A Multi-Functional Space: The Uses of Rituals Among Enslaved and Freed Afro-Caribbean Peoples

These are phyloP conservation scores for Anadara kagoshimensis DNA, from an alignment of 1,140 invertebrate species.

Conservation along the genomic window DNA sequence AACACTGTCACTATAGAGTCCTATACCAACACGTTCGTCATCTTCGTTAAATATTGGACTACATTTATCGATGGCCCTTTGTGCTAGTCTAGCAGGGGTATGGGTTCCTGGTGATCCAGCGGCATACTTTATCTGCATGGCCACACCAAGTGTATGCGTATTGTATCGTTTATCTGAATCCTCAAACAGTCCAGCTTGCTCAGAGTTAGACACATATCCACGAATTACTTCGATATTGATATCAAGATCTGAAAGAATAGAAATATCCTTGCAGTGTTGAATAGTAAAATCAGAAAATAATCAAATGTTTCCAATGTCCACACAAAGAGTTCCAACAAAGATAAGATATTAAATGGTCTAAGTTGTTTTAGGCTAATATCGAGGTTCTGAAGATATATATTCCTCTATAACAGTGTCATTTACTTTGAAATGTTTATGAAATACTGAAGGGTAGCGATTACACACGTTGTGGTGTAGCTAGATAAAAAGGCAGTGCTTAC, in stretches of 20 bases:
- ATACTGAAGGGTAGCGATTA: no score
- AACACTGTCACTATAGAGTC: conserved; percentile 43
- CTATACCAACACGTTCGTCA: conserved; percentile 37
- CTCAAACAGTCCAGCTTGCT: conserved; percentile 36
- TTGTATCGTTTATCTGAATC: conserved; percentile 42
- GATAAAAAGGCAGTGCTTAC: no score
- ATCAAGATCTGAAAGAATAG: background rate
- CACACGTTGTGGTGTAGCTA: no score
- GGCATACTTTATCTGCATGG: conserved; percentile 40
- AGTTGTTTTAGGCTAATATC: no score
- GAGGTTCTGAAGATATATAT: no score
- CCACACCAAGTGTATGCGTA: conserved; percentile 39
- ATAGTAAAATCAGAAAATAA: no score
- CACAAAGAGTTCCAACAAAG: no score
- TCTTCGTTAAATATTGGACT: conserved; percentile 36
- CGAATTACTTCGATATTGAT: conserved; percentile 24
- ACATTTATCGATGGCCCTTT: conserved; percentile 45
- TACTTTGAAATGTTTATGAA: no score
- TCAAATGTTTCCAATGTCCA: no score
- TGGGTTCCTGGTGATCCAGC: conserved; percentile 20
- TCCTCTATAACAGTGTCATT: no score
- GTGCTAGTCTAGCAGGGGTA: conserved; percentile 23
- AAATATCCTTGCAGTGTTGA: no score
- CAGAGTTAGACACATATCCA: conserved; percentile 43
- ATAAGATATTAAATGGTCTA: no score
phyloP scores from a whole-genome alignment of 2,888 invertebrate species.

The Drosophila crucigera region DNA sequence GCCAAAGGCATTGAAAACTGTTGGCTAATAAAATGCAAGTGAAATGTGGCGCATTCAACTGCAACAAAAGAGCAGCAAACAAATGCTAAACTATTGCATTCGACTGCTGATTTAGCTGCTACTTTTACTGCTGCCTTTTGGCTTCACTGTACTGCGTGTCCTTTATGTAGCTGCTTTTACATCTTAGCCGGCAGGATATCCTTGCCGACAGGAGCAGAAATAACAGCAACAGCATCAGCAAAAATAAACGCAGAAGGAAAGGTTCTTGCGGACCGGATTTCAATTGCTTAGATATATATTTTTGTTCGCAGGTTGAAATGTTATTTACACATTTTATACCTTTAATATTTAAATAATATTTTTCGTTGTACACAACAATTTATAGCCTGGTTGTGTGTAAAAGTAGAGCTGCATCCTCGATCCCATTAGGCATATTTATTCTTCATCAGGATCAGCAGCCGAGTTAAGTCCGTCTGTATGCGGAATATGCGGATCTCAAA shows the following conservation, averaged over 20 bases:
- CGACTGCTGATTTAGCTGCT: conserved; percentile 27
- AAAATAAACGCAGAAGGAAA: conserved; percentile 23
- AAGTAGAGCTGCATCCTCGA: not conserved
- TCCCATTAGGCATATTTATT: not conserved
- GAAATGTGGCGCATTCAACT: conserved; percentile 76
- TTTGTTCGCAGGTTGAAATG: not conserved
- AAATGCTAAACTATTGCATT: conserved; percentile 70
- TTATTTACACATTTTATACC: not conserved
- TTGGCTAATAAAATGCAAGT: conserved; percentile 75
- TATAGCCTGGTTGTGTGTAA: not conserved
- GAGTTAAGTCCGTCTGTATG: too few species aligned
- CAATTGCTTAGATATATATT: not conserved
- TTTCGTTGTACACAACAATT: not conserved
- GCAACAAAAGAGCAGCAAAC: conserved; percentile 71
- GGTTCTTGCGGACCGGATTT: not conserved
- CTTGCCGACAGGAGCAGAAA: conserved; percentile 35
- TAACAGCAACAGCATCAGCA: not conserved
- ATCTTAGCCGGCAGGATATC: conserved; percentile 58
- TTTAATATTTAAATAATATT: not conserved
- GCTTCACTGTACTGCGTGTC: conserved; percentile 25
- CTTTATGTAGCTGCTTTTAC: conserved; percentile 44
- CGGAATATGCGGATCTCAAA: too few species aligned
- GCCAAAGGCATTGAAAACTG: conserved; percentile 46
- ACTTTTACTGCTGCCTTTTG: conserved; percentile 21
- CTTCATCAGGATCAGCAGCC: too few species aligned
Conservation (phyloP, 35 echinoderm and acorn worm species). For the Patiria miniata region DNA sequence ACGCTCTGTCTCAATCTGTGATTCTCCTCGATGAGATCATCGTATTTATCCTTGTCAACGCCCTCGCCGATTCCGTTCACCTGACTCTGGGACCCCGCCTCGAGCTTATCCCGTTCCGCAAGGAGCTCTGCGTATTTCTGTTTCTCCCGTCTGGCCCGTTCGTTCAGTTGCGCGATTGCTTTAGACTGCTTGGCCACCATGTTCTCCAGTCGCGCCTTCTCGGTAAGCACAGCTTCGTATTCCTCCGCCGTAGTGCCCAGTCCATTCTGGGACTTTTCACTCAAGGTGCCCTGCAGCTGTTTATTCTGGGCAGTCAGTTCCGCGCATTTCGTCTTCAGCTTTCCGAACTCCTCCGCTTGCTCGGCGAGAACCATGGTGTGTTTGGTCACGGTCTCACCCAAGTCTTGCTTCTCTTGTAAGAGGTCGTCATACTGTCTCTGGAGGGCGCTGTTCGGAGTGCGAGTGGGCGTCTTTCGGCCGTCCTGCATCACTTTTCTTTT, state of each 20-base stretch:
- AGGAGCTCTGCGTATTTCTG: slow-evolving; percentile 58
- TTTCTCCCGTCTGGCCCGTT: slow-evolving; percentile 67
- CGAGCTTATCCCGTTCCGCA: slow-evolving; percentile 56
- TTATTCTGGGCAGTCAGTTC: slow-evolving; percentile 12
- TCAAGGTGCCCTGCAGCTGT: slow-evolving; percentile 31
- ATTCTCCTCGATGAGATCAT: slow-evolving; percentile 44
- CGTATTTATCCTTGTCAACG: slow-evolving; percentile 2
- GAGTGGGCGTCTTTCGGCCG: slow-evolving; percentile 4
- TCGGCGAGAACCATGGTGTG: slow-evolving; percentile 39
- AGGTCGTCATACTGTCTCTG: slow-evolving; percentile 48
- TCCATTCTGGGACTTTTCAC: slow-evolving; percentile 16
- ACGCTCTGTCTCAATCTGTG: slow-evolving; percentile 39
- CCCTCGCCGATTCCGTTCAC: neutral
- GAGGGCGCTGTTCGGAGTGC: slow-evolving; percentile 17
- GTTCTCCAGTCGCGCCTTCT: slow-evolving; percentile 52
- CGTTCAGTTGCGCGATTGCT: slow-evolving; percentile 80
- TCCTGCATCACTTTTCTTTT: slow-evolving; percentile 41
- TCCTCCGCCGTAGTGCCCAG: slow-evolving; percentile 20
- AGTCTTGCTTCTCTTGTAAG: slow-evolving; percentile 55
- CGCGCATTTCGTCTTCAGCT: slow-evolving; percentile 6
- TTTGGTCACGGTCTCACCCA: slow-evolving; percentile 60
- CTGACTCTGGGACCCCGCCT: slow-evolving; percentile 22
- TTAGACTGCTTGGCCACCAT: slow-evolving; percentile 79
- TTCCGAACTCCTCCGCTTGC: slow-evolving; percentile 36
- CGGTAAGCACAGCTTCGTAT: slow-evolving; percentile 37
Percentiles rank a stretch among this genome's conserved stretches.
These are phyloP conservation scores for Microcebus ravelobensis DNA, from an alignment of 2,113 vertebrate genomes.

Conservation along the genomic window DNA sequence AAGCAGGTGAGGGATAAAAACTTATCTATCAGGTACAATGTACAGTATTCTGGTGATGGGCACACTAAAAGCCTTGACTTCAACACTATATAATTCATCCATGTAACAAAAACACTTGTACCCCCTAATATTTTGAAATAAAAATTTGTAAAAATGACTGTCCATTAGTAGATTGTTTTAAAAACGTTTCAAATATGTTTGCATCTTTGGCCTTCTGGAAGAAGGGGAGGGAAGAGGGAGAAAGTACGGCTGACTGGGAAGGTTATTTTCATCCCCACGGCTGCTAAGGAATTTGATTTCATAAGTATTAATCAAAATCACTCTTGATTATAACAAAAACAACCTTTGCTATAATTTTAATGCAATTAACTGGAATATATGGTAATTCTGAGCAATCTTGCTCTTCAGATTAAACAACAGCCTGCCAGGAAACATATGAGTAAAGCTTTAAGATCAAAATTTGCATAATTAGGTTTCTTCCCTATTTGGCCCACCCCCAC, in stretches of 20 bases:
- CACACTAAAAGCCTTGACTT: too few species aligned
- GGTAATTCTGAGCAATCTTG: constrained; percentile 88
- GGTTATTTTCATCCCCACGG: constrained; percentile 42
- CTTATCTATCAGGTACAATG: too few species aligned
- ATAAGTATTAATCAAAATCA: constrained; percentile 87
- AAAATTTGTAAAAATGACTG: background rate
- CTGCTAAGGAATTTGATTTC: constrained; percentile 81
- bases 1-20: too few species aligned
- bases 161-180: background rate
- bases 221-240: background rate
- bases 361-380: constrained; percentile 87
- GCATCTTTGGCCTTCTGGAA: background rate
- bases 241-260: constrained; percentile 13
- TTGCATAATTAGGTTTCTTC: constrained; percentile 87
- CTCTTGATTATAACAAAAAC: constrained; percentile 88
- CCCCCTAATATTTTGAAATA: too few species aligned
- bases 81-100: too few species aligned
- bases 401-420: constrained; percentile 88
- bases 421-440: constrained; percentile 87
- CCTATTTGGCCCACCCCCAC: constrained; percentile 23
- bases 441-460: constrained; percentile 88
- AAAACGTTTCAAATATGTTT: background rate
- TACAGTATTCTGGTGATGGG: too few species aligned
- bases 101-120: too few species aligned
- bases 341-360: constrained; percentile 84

This article examines enslaved and freed Afro-Caribbean people’s utilization of ritual practices. It argues that rituals were a means by which Afro-Caribbean societies “remembered”, recalling their pasts as well as commenting upon and recording their present for the use of future generations. Rituals were also used for resistive purposes and fostered and strengthened a liberationist ethos. They were the mechanism by which Afro-Caribbean peoples soothed the pains of their collective present and built communities. Further, the article argues that within this process of healing and community building, rituals served as the locus of perhaps the most vital of New World inventions – the Afro-Creole identity. Ritual action galvanized the creation of an Afro-Trinidadian, Carriacouan, and Afro-Jamaican identity, among others. By proceeding on the premise that rituals such as Junkanoo, Carnival, Vodun, and Big Drum chronicled and visually illustrated the historical and social realities of Afro-Caribbean communities, this work identifies them as ritual lieux de mémoire, useful avenues through which the submerged historical voices of black subalterns may be excavated. The study of rituals is important to the recovery and understanding of any society’s past but is especially so in those, such as the community of enslaved persons in the Caribbean, that record(ed) their histories in nonwritten forms. Echoing the caveat that “anthropological means do not offer any infallible paths to historical ends”,1 this article proposes that a more nuanced reading of the Afro-Caribbean past is available through a critical examination of the region’s main rituals.